As analytics rose sharply to the top of the corporate priority list around the world, a new and very expensive problem emerged: there simply aren’t enough skilled analysts to meet the demand.
Three obvious solutions presented themselves.
The first is to train more analysts. But increasing the pool of core skills takes a long time — years, in fact. The industry and the higher education sector around the world have responded, but the benefits are yet to flow substantially. The other problem with this approach is that it misses a key pain-point: in fields such as finance or retail it’s often subject matter expertise — rather than technical expertise — that is hardest to locate.
The second solution was to outsource — often overseas — and this certainly overcame short-term skills gaps. When outsourced to very well-resourced markets like India. this also overcame the subject matter gap. However, it did not solve another problem: building analytics expertise into the brain-core of the business to reflect the reality that data analytics is now essential to how companies work.
The third solution — and the one the industry does best — was to take a big problem and turn it into software.
Ultimately this is where the market moved fastest, with the emergence of a generation of analytics software tools that put power into the hands of end user business analysts. These tools did some of the heavy lifting that used to require the direct hands-on engagement of scarce, highly skilled, and expensive data scientists.
A disruptable moment
In turn, that has put pressure on incumbent analytics software providers whose solutions were architectured for an earlier age. Those incumbents, it must be acknowledged, are awake to the shift.
At the top of this list sits SAS — for decades the default statistical and analytics solution and the must-have skill-set for a generation of data analysts. Which-50 asked SAS how it is responding to the circumstances in which it finds itself.
The company began by acknowledging the market shift, although it argues the commoditisation is primarily happening at the tools end of the analytics market.
According to a company spokesperson, “Tools, in this case, mean things like development environments and the code, algorithms, and methods used to build assets. This is being driven less by software companies and more by users of free, open source, particularly Python and R. Anyone can download Jupyter notebook and R Studio and free open source machine-learning packages from places like Github, and start coding and building models in minutes with very little effort.”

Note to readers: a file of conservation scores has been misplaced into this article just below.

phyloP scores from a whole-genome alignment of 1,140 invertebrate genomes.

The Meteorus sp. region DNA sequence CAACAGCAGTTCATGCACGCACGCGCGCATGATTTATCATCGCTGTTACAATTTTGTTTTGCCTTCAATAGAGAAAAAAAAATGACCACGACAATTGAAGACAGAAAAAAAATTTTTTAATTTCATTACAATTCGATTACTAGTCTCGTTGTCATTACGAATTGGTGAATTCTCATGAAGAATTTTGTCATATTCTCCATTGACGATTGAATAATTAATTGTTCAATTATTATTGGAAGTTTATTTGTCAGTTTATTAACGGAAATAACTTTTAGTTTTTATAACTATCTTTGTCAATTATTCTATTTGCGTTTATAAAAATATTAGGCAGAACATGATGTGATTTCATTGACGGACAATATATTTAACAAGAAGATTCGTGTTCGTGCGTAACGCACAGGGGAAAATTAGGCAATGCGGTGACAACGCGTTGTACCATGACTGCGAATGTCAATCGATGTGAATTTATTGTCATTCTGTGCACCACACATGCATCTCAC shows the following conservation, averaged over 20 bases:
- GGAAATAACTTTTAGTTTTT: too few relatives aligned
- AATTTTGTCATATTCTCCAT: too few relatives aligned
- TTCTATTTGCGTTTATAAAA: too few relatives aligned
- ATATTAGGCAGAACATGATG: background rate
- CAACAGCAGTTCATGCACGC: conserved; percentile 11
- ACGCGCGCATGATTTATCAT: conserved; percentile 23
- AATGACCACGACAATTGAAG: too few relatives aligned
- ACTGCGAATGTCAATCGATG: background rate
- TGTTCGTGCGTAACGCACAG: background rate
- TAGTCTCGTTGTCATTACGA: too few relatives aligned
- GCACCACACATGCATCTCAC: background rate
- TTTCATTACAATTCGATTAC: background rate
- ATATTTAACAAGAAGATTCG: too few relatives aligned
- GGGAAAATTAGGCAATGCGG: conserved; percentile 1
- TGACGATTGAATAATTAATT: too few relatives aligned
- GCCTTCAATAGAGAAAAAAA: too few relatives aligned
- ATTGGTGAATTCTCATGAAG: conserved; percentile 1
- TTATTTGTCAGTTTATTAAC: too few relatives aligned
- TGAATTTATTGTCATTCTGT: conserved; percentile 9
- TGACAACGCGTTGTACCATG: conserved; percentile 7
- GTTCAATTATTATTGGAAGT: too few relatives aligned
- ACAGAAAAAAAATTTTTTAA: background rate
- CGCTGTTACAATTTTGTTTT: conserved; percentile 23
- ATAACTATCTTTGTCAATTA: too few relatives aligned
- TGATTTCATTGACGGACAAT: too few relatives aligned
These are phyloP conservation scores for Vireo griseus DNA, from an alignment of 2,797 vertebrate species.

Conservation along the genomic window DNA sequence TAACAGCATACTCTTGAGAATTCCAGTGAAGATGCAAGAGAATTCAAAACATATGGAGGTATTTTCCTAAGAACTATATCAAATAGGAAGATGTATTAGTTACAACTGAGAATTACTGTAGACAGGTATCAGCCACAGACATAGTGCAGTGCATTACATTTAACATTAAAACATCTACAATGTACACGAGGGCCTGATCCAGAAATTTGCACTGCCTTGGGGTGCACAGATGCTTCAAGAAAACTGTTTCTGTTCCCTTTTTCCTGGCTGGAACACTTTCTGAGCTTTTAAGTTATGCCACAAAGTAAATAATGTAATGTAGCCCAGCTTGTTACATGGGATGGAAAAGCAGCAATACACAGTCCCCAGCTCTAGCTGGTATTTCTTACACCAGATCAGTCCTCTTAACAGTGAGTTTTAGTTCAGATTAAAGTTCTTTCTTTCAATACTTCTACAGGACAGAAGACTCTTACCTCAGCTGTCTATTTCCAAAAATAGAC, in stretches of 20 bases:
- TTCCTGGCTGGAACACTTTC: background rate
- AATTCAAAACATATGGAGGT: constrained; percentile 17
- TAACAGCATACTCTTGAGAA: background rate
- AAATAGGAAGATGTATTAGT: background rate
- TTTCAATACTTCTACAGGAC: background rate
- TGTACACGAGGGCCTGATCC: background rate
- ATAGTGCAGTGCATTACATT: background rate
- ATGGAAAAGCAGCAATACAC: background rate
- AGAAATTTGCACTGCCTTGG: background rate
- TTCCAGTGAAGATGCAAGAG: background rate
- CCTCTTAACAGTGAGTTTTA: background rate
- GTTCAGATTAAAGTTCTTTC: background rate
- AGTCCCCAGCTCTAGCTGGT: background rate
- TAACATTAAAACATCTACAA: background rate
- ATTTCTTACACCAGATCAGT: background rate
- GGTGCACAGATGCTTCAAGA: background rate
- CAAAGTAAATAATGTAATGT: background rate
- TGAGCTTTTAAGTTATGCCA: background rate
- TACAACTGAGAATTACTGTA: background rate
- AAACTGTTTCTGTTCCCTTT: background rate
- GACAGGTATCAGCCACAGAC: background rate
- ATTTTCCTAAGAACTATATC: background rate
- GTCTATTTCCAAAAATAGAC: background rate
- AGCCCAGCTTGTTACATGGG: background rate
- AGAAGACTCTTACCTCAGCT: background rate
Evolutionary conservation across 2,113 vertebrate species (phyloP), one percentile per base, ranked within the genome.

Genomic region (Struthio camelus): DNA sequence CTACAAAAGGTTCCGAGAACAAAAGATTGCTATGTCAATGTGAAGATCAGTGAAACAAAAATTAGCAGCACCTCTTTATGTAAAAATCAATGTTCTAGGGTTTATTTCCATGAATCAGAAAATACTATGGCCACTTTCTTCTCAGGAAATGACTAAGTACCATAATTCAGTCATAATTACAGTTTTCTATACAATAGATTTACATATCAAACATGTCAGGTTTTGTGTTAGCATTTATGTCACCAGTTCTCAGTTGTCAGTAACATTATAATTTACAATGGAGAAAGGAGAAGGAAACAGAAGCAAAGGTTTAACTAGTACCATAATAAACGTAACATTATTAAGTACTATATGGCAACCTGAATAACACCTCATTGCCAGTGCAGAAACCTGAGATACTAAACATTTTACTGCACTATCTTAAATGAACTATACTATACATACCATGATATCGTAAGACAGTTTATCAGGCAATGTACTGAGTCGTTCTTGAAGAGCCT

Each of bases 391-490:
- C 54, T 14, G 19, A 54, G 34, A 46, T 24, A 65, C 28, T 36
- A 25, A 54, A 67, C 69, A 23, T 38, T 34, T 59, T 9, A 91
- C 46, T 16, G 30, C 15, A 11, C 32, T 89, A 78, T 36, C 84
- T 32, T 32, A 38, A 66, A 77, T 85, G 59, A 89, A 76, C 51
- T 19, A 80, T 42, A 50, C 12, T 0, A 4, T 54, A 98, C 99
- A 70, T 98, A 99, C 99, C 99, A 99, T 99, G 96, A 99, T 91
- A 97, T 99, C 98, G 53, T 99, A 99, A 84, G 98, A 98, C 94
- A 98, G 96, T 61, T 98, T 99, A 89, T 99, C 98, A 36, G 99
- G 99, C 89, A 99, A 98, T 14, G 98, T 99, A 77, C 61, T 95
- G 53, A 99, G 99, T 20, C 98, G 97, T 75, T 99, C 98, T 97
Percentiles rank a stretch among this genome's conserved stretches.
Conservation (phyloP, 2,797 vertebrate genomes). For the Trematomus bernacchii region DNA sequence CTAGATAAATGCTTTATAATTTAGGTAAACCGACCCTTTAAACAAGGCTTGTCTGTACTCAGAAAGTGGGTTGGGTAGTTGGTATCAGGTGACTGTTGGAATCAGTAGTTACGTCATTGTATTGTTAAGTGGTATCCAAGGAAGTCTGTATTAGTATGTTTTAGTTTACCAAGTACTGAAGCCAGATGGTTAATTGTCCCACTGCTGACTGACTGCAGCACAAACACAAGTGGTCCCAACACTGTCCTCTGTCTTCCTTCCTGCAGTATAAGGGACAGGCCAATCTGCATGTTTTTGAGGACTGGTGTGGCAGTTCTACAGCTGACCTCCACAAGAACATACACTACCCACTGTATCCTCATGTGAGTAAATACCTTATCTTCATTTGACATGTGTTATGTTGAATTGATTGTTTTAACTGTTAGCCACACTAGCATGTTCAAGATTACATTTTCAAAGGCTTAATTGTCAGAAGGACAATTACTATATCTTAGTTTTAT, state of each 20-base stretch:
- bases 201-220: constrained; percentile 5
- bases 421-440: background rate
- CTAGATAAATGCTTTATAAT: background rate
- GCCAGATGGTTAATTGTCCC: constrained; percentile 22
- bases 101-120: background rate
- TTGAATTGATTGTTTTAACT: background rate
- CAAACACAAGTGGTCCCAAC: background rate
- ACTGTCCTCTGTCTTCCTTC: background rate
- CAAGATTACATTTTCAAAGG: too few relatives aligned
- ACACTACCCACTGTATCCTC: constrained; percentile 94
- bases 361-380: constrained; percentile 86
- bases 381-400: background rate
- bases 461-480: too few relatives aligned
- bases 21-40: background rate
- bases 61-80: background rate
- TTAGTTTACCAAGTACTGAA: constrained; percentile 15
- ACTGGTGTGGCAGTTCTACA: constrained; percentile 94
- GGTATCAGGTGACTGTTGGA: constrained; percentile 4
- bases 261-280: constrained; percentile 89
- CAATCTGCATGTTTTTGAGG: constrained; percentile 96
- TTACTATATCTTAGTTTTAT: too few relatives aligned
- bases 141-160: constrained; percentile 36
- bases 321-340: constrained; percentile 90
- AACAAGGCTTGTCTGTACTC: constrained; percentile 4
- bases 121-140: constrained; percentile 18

To adapt, SAS is focusing on ways to help organisations operationalise their experiments that use these open source tools, It does this in a framework it calls SAS Viya, which is designed to ease the process of publishing, scaling, managing, and governing those experiments in production — no matter what size the data and how real-time the processing requirements are.
“In addition, SAS continues to leverage its extensive industry and domain knowledge to deliver industry-specific solutions based on analytics for financial services, government, healthcare, retail, etc. as well as domain-specific solutions around customer intelligence, risk, fraud, cybersecurity, and the Internet of Things,” the spokesperson said.
The use of products like Tableau, Qlik, and Birst has also lead to a decentralisation of the approach to analytics — especially in the enterprise space — which in turns creates the problem of managing that diversity. The spokesperson told us, “Large organisations frequently say that they have two of everything, even the ones who have ‘standardised’ on a particular version! As of right now, there are few organisations that seem to truly have one enterprise standard BI tool. Often what we see are tools that have been adopted and standardised within a single department, like the risk group, or within finance.”
For the IT department, one approach is to support multiple tools, while trying to consolidate deployments and agreements to limit sprawl and hardware costs as much as possible. The SAS spokesperson says that company’s play “is shifting away from feature bakeoffs with BI vendors and tools, and focusing instead on infusing analytics and artificial intelligence into its visual interfaces on top of SAS Viya to help reach and empower the business analyst with analytics.”